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S E A R C H    D V D B e a v e r

(aka 'Spring ina  Small Town' or 'Xiao cheng zhi chun')

directed by Mu Fei

China 1948

 

Regarded as the finest work from the first great era of Chinese filmmaking, Fei Mu's quiet, piercingly poignant study of adulterous desire and guilt-ridden despair is a remarkable rediscovery, often compared to David Lean's Brief Encounter (1945). After eight years of marriage to Liyan -once rich but now a shadow of his former self following a long, ruinous war - Yuwen does little except deliver his daily medication. A surprise visit from Liyan's friend Zhang re-energises the household, but also stirs up dangerously suppressed longings and resentments.

Director Feu Mu's deft use of locations, dissolves and camera movements makes for a fraught, febrile mood of hesitant passion, entrapment and ennui. Cinematically and psychologically sophisticated, Spring in a Small Town has been restored by the China Film Archive, and is accompanied here by a number of rare and fascinating films from the BFI National Archive.

Posters

Theatrical Release: Beijing 1948

 

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DVD Review: BFI - Region 2 - PAL

DVD Box Cover

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Distribution

BFI

Region 2 - PAL

Runtime 1:36:42 (4% PAL speedup)
Video

1.33:1 Original Aspect Ratio
Average Bitrate: 6.94 mb/s
PAL 720x576 25.00 f/s

NOTE: The Vertical axis represents the bits transferred per second. The Horizontal is the time in minutes.

Bitrate

Audio Mandarin Dolby mono
Subtitles English, none
Features Release Information:
Studio:
BFI

Aspect Ratio: 1.33:1

Edition Details:
• BFI re-release trailer (1:50)
• A Small Town in China (1933, 9:05): an intimate portrait of community life in an unidentified Chinese town
• This is China (1946, 8:11): a fascinating compilation of scenes showing diversity and disparity in 1940s China
• Fully illustrated booklet

DVD Release Date:
February 23rd, 2015
Amaray

Chapters 40

 

 

 

Comments

Restored by the China Film Archive, as part of the Digital Restoration Project, Spring in a Small Town looks amazing on BFI DVD. There was a Cinema Epoch NTSC version that came out in 2007 HERE, (as well as other hackneyed Asian DVD editions) but they pale in comparison to this new transfer. Many frames look absolutely pristine - almost like 8X10 glossies. Now, there is some flickering contrast and some un-repairable damage but it is totally minimal. It might last a few frames but, overall, in-motion the image looks quite impressive considering the film is 67 years old. The screen captures should give you a good idea how strong this video presentation is.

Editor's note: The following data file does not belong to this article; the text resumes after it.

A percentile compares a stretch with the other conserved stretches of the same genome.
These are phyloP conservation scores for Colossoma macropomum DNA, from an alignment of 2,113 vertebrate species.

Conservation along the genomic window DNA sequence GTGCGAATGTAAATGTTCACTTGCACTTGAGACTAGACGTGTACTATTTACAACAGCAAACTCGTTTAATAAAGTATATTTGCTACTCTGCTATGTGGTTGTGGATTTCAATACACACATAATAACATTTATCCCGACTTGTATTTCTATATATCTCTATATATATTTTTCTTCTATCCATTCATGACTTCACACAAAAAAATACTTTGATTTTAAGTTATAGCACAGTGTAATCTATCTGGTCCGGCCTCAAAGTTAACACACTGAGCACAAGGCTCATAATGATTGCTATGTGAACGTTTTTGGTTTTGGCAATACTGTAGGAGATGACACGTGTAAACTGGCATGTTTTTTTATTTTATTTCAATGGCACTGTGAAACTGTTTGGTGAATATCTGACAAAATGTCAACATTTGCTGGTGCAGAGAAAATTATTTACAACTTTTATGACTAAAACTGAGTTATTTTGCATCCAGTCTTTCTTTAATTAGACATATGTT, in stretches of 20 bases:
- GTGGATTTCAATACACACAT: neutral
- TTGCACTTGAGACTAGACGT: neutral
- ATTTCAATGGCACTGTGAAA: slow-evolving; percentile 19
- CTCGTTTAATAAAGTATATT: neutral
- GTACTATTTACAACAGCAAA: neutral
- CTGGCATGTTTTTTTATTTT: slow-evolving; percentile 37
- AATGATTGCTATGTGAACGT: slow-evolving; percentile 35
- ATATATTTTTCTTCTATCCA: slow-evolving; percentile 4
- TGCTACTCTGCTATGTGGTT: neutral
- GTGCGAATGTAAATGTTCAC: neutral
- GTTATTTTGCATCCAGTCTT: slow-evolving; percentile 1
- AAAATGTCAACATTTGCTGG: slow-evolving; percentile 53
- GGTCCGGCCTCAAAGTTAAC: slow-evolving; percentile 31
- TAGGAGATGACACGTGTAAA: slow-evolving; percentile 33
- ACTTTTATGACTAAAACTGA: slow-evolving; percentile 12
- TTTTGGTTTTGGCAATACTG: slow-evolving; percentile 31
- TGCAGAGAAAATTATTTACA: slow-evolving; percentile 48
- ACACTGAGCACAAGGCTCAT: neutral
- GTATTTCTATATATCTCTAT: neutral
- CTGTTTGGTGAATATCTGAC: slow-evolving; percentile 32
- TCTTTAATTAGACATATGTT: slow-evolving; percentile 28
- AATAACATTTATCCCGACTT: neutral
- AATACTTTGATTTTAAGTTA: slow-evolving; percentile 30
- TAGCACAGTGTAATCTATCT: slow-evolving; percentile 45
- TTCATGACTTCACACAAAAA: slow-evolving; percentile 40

The mono audio has a bit of echo - more noticeable at some times more than others - but, again, it is nothing that deterred my viewing. The clarity confirmed it too had some thorough restoration. There are optional English subtitles on the region 2 PAL disc.

BFI add two rare shorts from their own Archive. A Small Town in China from1933 is an intimate portrait of community life in an unidentified Chinese town and runs 9-minutes. This is China is over 8-minutes from 1946. It is a fascinating compilation of scenes showing diversity and disparity in 1940s China. There is also a BFI re-release trailer and the package has a fully illustrated, liner notes, booklet including a picture of the film's poster and an essay.

Brilliant de-politicized film with rich characters - that has influenced filmmakers like Zhang Yimou (To Live), Chen Kaige (Together), Jia Zhangke (Still Life) and Wong Kar-wai (In the Mood For Love). The only question left - is will it come to Blu-ray one day? For bow this DVD is essential viewing - a must own disc for cinephiles everywhere.

NOTE: Received in email: "Fei Mu SPRING IN A SMALL TOWN from the BFI arrived and I'm a bit aghast that after all the restoration work they've released the version lacking most of the music track. I was never quite clear about what happened between these two versions but thought it had to do with the China Film Archive and China Film Export people having different copies and the latter being more accessible. But this could be wrong.

I guess we shouldn't announce too broadly that the complete score is on the YouTube version.

It simply looks very weird in those opening scenes with the heroine wandering around the ruined mansion, turning, pausing and continuing her stroll when this should be accompanied by an orchestral counterpoint. "

  - Gary Tooze

 


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DVD Box Cover

CLICK to order from:

Distribution

BFI

Region 2 - PAL

 



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